Note: a lot of the finishing items can be changed up in their order of completion; it’s a lot easier to drill holes and add the edge banding before everything is fully assembled. You can also customize it however you wish (make it taller, nix the shelf, etc.).
1. Cut the walnut plywood face, stud earring holder, and shelf
I started with the most important part (just in case I had to make cuts twice): the walnut plywood. I ordered a 1/4″ thickness, but wanted a much thicker piece by the end (basically, using this more expensive hardwood plywood as a veneer).
At first, I thought a method I’ve used before of taping the plywood where I wanted the cut would help prevent splintering. It has worked in the past, but it didn’t work here! Instead, I found that cutting from the back to the walnut face of the plywood gave the least amount of splintering
On my miter saw, the opposite was true; cutting on the face (again without tape) was the best option!
2. Cut and glue on the backing
I raided my scrap bin to create the backing, leaving a large section on the left side blank to create a way to hook my earrings in through the front once the holes were drilled (the negative space allows for the backings to hang).
In hindsight, there are lots of ways to potentially make the backing piece as a larger, flatter section. In addition to the way I did it, you could:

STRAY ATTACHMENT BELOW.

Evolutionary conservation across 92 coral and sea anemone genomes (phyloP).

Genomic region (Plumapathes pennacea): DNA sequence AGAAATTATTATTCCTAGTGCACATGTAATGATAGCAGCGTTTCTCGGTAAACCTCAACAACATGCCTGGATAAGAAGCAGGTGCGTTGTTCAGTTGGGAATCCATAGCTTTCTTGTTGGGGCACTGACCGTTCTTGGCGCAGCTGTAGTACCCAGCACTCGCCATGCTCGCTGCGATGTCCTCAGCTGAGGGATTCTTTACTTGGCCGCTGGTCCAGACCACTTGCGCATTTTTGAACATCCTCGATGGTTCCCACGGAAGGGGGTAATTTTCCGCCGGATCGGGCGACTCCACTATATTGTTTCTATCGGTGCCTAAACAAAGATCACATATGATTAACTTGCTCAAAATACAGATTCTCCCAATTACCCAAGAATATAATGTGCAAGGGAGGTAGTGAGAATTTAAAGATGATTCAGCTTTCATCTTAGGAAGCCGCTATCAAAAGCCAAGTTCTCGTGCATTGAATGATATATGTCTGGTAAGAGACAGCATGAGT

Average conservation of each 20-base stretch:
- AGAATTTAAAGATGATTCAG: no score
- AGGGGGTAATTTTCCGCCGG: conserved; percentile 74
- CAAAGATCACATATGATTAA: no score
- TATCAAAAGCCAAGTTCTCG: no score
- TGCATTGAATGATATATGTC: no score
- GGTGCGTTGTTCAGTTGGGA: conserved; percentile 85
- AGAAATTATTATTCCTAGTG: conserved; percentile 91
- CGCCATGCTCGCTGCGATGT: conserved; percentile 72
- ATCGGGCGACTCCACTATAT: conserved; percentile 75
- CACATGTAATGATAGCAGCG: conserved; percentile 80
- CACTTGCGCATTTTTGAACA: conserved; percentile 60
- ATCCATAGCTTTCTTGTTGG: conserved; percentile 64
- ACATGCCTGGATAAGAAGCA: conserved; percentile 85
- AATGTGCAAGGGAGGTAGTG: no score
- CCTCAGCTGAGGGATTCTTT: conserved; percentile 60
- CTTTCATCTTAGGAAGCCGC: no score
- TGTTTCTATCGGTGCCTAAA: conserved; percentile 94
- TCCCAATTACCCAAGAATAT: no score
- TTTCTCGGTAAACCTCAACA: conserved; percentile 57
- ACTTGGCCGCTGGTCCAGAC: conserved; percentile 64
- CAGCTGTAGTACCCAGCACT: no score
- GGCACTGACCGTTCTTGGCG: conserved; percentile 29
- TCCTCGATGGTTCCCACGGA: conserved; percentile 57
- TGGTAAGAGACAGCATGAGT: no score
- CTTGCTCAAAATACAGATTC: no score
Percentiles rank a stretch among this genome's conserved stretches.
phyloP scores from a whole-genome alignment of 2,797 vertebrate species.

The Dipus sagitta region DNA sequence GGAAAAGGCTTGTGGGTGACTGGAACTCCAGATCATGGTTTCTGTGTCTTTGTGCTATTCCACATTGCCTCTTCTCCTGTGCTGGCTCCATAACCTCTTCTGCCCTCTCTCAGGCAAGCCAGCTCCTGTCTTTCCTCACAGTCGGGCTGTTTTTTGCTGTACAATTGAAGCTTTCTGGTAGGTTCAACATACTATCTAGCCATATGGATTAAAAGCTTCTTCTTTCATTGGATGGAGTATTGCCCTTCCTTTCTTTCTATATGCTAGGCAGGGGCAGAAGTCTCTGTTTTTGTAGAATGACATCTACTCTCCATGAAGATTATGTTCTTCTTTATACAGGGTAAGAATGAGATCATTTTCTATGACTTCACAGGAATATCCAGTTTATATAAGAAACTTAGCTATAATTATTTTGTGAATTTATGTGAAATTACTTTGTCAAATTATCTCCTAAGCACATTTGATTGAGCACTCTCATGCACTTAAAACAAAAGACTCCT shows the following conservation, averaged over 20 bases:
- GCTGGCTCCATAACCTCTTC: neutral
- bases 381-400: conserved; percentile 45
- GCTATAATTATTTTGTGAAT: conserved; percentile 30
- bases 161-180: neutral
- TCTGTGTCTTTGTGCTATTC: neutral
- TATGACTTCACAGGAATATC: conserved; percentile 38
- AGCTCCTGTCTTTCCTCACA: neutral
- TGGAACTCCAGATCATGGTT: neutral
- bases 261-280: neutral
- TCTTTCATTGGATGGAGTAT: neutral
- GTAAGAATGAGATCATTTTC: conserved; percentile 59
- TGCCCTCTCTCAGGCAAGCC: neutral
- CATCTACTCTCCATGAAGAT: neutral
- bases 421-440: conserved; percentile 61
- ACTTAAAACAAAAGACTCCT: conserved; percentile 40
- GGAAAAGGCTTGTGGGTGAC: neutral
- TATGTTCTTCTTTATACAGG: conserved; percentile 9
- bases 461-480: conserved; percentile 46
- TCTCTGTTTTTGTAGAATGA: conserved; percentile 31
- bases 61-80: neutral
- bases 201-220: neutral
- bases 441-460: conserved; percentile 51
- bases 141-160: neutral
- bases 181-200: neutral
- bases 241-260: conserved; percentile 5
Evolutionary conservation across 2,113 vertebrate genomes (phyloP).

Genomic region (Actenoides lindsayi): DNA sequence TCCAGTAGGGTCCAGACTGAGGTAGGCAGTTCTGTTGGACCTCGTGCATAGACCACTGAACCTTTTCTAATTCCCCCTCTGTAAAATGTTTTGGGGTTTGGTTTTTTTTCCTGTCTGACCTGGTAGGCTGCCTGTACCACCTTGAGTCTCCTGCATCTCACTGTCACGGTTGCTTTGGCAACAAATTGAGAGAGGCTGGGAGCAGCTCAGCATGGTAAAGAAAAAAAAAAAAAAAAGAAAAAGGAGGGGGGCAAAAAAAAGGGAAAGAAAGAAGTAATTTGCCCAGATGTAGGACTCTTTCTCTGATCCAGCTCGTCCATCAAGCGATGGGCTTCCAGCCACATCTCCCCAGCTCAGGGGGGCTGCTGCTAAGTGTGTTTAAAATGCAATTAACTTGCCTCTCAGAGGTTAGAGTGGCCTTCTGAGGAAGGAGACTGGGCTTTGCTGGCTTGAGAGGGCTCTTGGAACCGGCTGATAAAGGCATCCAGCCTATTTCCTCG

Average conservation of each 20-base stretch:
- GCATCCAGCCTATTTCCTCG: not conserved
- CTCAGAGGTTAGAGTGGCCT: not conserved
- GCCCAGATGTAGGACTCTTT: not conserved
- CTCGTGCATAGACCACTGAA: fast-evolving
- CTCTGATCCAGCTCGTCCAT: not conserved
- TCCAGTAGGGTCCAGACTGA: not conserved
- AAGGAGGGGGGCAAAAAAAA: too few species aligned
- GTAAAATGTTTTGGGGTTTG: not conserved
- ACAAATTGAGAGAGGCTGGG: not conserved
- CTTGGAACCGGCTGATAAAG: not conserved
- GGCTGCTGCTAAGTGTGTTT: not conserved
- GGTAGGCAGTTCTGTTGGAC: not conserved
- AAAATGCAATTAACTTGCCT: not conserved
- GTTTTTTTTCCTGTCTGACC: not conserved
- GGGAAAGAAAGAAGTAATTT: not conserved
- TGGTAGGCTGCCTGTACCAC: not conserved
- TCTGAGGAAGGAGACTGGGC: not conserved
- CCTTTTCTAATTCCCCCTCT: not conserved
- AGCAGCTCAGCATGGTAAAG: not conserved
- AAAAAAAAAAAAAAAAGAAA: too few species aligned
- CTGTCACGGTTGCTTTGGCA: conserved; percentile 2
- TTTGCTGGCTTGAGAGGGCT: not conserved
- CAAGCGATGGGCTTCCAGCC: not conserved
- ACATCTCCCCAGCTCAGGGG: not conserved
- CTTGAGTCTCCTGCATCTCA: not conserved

- Use a jigsaw on a solid piece of 1/2″ plywood (any species) and glue a walnut plywood face on top (this is basically how I drew up my plans, to make things a little easier because the scrap I used had some warp)
- Try a router on a solid piece of walnut to cut down into a 1/4″ thickness in the earring section
- Use a CNC on a solid piece of walnut to do the same (probably the most expensive of the options unless you actually have one, so I’ll just sit here and be jealous)
Note: if you go with a solid piece of walnut (3/4″ thickness), you can nix the walnut edge banding and the shelf will wind up a little thicker.
3. Drill earring holes, stretch cord holes, magnet, & brass rod holes
Prepare yourself for a LOT of drilling!*
I do have a drill press, which would definitely make things a little easier for keeping each drill mark at a 90-degree angle, but for some reason (cough cough too cramped while still rehabbing the garage), I didn’t take the time to set it up. I used a regular drill instead. My forearm was pretty tired from that, so I recommend a drill press!